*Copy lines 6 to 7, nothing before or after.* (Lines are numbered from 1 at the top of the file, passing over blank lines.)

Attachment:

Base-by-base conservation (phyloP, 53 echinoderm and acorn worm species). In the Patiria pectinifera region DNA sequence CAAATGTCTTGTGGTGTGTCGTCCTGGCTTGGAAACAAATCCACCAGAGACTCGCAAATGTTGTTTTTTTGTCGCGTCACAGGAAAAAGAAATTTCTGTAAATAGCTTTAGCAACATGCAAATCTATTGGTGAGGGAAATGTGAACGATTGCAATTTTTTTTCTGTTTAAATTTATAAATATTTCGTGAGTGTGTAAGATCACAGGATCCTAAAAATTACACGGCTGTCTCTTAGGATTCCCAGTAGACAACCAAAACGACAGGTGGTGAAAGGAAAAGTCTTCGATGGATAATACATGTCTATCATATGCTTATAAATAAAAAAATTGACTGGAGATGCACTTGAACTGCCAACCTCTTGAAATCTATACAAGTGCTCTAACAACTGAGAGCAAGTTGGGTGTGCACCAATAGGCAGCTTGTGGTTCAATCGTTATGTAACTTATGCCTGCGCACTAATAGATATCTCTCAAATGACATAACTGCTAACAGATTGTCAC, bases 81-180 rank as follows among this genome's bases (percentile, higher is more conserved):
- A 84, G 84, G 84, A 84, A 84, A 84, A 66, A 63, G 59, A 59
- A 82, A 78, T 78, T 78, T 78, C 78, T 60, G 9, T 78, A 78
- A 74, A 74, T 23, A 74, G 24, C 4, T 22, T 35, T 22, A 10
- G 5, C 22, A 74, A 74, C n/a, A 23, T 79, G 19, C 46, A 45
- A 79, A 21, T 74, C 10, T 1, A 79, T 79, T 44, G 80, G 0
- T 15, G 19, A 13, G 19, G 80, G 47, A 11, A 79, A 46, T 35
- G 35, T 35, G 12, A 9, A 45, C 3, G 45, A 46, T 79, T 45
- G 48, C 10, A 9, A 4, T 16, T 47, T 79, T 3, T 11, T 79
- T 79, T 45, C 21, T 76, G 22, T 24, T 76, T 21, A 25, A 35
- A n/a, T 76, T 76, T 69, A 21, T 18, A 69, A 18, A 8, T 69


- A 79, A 21, T 74, C 10, T 1, A 79, T 79, T 44, G 80, G 0
- T 15, G 19, A 13, G 19, G 80, G 47, A 11, A 79, A 46, T 35